Peoples’ Participation for Sustainable Groundwater Management
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India is the largest user of groundwater in the world. Over 85% of rural domestic water, around 48% of urban domestic water, and 60–70% of agriculture water are groundwater dependent. This has resulted in the overexploitation and acute depletion of the resource in many parts of the country. Despite the manifold short- and long-term consequences of such dependence on a fast depleting and critical resource, India has made little headway in its regulation or conservation. While groundwater exhibits the qualities of a classic common pool resource—those of subtractability and excludability, in reality, it has largely been treated as private property. Much of the problem lies in the juxtaposition between the public and common pool nature of groundwater and its rampant private, atomized, and unregulated extraction. As the volume diminishes and quality deteriorates, lack of regulation and appropriate management can lead to both inter- and intra-use conflicts with considerable political and socio-economic impacts. Therefore, in order to conserve this resource it is imperative to shift away from a paradigm of private groundwater development to a more sound system of groundwater management. This paper argues that despite the relative invisibility of groundwater and the complexities that surround its governance, decentralized management options offer better solutions for long-term sustainability of the resource and ensure social equity. Firstly, it argues for a hydrogeological foundation for groundwater management. Secondly, given the decentralized nature of aquifers, community participation is essential for the sustainability of this resource. Finally, it highlights the urgent need for policy initiatives that recognize the common pool nature of groundwater and facilitate bottom-up innovations that reflect the local geological and socio-economic specificities of the resource Sengupta 2015.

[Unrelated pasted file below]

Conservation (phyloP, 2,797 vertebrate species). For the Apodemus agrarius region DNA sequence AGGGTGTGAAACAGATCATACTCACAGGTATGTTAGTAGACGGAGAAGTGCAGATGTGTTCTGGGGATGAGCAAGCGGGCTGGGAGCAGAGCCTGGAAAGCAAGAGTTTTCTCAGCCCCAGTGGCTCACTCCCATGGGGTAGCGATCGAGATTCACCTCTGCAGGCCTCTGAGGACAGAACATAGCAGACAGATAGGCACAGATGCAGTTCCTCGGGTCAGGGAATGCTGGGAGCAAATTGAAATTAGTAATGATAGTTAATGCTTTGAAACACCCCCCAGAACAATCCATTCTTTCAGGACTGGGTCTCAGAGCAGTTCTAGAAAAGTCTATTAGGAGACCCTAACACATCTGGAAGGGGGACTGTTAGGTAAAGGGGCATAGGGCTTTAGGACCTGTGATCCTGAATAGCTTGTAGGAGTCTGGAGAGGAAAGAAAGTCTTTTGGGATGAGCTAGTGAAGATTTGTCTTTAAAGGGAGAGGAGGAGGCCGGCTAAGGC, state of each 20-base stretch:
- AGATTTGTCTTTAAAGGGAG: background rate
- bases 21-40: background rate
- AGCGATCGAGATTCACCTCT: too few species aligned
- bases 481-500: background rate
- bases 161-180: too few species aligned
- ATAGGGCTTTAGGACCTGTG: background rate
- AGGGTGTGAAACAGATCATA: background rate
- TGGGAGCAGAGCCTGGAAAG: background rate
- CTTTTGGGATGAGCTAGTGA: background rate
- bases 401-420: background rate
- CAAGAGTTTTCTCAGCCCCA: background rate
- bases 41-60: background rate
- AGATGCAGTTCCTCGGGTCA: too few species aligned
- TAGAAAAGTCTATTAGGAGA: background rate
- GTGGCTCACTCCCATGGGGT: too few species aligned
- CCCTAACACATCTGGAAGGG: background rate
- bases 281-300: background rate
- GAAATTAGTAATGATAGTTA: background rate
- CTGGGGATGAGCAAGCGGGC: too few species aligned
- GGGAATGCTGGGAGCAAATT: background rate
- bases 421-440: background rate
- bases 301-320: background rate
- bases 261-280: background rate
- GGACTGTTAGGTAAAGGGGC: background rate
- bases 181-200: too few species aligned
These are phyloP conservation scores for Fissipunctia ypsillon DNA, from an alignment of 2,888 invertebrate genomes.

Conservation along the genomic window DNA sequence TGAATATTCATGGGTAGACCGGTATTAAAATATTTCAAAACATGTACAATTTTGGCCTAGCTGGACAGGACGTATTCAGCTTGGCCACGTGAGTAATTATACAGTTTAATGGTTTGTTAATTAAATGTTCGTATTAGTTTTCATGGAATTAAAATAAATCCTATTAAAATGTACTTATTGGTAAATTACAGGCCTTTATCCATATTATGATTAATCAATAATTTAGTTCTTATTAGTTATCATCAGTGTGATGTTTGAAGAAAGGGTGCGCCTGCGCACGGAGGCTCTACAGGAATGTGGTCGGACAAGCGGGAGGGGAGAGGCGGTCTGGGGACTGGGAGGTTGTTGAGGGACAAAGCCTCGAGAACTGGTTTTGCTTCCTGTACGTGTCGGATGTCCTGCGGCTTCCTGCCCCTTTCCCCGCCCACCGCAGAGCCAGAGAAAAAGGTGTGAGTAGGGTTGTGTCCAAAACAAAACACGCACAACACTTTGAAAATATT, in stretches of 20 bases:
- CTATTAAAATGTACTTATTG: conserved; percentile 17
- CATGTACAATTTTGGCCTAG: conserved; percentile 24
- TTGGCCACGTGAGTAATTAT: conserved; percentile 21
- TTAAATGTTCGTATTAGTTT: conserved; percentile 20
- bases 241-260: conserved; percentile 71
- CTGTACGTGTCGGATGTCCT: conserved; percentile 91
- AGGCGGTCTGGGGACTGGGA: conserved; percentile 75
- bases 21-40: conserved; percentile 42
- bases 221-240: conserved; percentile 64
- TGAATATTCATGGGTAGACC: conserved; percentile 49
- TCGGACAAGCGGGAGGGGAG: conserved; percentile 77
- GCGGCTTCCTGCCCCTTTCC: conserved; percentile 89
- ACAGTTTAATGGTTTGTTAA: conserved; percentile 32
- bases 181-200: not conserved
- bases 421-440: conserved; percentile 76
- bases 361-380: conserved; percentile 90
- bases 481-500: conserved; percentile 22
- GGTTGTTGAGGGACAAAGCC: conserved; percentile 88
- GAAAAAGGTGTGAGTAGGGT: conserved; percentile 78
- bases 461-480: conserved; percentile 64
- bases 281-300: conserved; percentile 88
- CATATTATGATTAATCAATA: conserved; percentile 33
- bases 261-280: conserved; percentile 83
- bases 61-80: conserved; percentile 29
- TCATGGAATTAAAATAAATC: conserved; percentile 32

KeywordsGroundwater Participatory management India Hydrogeology Aquifer
PGWM programme has been jointly developed by Arghyam and its programme partners, Advanced Centre for Water Resources Development and Management (ACWADAM), Arid Communities and Technologies (ACT), People’s Sciences Institute (PSI), and Watershed Support and Services and Action Network (WASSAN) in 2010, who have been pioneers in promoting this programme. The authors acknowledge the efforts of the study group and team members working in these organizations for their valuable inputs, support during this PGWM programme work since January 2010. We are also grateful to the rural communities whose adoption of these principles and practice of PGWM have provided rich insights and learning from across the PGWM locations in various hydrogeological typologies. We sincerely acknowledge the support received from various levels of government, national, state, district, block, and panchayats for providing resources, knowledge, and guidance to the implementation of the programme. We would also like to thank all our colleagues at Arghyam, specially Sundar M Senthilnathan for editing the document and for their valuable inputs and comments on various drafts of this paper.
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